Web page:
The National Park is a dynamic environment which has always seen change. Whether is has been the planting of conifers, construction of reservoirs or the expansion of towns and roads the park is different now than when it was first designated. But the next 50 years could see the greatest and most wide reaching changes since the end of the last Ice Age.
It is still too early to predict exactly what will happen, but we can speculate on the effects a different climate will have on the landscape of the National Park.
If the summers are longer, hotter and drier, the blanket bogs across the uplands will begin to dry. There will likely be more grass and heath fires, changing the patterns of vegetation across the uplands and encouraging more bracken. As river levels drop some species (such as those that favour the fast flowing upland streams) may disappear or fish such as salmon and trout may find difficulty spawning. Some trees such as beech may be effected by drought stress and a few bad years could soon kill them off.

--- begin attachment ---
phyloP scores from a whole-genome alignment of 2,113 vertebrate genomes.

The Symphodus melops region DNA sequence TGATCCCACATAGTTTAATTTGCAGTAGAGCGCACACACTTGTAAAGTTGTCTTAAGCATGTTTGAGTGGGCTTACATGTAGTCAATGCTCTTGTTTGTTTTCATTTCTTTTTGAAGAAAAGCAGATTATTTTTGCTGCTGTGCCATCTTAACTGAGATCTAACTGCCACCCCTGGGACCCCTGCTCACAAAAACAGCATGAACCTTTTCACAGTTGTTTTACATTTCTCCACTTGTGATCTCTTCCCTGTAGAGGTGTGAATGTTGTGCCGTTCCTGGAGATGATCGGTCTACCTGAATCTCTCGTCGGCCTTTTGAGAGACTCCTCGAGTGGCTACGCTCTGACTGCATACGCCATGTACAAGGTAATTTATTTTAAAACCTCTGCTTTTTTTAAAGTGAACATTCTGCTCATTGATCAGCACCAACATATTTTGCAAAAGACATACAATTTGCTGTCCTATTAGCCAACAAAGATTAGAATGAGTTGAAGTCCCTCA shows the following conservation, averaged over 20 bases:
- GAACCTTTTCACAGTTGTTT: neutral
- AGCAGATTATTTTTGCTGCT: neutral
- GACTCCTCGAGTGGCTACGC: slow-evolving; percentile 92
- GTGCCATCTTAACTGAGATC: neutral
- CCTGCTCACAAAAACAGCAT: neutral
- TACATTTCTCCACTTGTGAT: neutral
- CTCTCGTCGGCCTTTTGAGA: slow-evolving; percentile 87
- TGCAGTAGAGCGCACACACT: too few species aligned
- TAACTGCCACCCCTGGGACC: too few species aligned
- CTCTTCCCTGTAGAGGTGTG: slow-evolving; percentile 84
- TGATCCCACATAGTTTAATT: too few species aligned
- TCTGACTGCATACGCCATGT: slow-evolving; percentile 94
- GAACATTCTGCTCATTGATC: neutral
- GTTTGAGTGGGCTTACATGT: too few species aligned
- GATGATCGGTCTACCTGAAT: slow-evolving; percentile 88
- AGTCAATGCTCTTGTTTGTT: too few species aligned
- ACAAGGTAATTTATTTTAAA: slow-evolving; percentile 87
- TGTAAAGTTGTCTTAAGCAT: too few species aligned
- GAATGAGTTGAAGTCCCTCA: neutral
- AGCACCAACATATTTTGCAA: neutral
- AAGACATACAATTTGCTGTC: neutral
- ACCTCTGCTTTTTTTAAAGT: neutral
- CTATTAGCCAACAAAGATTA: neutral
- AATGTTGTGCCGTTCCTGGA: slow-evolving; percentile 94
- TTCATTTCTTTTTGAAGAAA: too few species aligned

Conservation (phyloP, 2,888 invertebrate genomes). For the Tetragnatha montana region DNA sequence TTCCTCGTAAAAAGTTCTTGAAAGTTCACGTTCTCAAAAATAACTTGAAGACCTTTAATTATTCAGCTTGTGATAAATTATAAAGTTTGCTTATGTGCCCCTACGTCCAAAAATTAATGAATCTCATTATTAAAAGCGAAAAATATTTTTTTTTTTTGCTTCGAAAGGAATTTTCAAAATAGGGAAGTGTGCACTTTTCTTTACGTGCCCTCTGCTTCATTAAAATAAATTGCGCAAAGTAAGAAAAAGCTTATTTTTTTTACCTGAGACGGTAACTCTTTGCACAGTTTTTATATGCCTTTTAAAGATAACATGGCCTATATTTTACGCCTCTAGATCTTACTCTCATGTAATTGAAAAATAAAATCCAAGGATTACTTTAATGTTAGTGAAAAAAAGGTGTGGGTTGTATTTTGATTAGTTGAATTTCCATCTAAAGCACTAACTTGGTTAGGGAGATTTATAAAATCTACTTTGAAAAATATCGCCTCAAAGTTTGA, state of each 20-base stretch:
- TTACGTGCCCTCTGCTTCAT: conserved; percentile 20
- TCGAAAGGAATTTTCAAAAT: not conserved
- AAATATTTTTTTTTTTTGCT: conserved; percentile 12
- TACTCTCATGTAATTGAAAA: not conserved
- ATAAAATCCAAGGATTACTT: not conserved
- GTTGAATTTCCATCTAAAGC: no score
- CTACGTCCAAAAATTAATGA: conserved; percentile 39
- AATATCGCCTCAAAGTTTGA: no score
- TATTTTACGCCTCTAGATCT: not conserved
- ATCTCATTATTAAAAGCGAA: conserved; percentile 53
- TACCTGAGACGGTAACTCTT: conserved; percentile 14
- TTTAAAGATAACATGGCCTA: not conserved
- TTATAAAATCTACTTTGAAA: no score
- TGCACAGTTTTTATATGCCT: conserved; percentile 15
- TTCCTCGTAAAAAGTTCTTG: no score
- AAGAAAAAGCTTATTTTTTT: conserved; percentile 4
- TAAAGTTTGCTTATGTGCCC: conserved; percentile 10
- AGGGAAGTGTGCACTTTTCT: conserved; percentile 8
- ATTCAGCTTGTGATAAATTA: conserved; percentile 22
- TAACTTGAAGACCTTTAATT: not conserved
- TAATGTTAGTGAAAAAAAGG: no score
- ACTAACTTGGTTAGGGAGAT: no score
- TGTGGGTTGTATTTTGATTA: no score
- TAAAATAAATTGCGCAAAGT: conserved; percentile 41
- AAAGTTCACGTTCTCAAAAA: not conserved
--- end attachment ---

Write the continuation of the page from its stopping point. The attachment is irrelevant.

Mild winters may mean some seeds no longer germinate as they require frost or lower temperatures to trigger their development. Migratory birds may stay longer and longer putting more pressure on what food is available. Mild temperatures will also lead to more mammals, birds and insects surviving the winter, meaning a sharp increase in their populations. While this may seem good news in the short term, these increased populations can cause problems as they compete with other species and themselves for food and nest sites.
Heavy rains, particularly after summer droughts could cause flooding and erosion of soils. The extra sediment washed into rivers changes the water chemistry affecting every freshwater plant and animal, while the settling of the sediment can bury gravel and stone river beds with mud, depriving some species of the conditions they need.